There was time when only those with a passion for restoration would painstakingly weeded through salvage yards and demolition sites hunting for architectural treasures. Now many home owners are using salvage as a way to enhance their new construction projects.
Corbels are a great way to bring style and architectural structure to you kitchen. When securely anchored, corbels can prop up a mantle shelf or brace a countertop.
Strategically placed corbels will add an instant old world feel to a vintage kitchen.
Look for a pair of large salvage corbels and a long board, piece of glass, or marble slab and make an easy console or buffet. Or buy a ready made reproduction from a supplier like Restoration Hardware.
Or use corbels to add character to floating shelves.
If you like brocante (French flea market) style, then a salvage corbel or two is a must for your space.
For a great weekend project try creating a fabulous headboard made from salvage doors, mantles, etc, embellished with unique corbels of course.
Or build a great desk/vanity and use corbels for the finishing classical touch.
I use several corbels in my home. Here some of them run under my mantle appearing to give it, support. This mantle was salvaged from a historic home in central Kentucky. I also use a salvaged corbel as a doorstop.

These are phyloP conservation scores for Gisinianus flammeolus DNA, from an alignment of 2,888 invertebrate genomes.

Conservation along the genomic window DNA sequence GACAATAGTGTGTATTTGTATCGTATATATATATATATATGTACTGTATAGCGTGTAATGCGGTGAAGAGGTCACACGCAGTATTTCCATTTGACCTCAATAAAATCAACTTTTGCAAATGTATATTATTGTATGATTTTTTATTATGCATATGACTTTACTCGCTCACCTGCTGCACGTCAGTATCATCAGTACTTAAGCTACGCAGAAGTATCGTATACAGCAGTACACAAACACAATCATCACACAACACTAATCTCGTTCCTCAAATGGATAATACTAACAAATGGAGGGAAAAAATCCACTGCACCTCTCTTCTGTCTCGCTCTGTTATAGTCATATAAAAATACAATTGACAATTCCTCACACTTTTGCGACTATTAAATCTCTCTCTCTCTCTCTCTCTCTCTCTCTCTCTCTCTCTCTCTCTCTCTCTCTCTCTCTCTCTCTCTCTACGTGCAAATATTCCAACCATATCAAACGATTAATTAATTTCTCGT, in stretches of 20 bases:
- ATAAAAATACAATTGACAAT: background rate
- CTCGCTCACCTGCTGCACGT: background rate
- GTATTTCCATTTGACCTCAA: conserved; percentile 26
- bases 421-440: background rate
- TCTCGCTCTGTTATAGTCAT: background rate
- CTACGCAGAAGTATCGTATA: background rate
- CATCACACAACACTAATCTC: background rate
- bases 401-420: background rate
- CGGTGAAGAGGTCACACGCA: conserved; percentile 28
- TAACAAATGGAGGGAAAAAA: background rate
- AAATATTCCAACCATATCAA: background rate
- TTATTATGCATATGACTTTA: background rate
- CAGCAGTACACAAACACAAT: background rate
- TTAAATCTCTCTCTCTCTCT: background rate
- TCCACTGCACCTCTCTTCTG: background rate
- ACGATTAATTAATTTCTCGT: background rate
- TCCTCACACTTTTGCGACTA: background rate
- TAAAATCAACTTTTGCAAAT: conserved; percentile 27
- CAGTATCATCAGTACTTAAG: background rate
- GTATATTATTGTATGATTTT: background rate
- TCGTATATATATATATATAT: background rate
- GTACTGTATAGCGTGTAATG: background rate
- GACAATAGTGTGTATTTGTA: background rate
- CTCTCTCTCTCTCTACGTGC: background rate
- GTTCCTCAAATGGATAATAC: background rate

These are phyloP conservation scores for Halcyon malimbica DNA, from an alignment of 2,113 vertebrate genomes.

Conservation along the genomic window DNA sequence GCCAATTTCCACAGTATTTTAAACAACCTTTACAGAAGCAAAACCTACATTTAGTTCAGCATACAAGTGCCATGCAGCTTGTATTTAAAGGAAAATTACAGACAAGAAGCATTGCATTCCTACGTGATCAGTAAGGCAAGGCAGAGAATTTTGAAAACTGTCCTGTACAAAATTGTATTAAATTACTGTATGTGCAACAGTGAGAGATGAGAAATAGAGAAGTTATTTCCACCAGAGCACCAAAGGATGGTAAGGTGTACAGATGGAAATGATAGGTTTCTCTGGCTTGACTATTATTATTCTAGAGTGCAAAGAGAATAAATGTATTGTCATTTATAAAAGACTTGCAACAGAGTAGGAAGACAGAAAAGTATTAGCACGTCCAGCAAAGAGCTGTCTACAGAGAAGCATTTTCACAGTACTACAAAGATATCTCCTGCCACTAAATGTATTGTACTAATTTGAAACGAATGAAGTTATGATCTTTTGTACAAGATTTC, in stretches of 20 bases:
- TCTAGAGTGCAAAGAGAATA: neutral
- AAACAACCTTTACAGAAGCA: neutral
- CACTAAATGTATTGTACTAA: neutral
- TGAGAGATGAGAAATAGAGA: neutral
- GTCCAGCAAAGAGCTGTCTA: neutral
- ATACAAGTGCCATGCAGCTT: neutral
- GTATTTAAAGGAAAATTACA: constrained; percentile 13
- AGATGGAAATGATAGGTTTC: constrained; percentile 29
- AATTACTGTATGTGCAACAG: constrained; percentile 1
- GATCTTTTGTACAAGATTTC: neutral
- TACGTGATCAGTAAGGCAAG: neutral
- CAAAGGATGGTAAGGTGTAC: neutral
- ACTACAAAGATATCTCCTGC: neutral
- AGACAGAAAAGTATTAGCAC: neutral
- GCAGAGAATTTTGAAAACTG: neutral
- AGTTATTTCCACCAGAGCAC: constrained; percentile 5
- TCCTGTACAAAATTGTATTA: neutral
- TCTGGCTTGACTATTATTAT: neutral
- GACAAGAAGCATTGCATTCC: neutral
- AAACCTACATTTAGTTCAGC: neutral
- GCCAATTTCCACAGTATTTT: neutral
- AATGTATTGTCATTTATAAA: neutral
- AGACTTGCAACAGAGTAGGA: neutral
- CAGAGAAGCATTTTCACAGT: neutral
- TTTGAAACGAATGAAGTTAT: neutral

I like to use them as a shelf for displaying a treasured object like this piece that belonged to my mother.
There is not a room in the house that can't benefit from the addition of a corbel used in some interesting way.
Breathe new life into any room with architectural salvage unique decorative elements.
Using architectural salvage remnants like columns, corbels, and stonework is the way to give your home a classical, and historical feel.
Consider a corbel if you have a space in need of embellishment.
Interior designers are using them as exciting focal points in modern as well as period homes. Styled after the corner brackets found on charming old porches, this corbel has a worn white finish that makes it perfect for a vintage vignette.
Or use one for a vintage inspired architectural feel to your mantle, bookcase, or desk.
Frame some books with a set of salvage corbels like this.
Let your imagination go and visualize how to use these salvaged treasures in your home.
To find salvaged and second-hand architectural embellishments like these great corbels, check out area salvage providers, yard sales, flea markets and the classified section of local newspapers.
And who says salvage corbels have to be used in vintage rooms or be chippy white only. Use them in bright colors and make this minor update into a major attraction.
Salvage corbels are a great way to mix antique with modern. They come in a wide variety of styles which makes it easy to express your personality.
The beauty and sophistication that these supportive structures add cannot be overlooked for use on the exterior of your homes as well.
With loads of shapes and materials of decorative shelf brackets and rustic corbels available, there is bound to be one that supports your style and needs.
Click here to see the previous post
This blog post was published by Lisa Farmer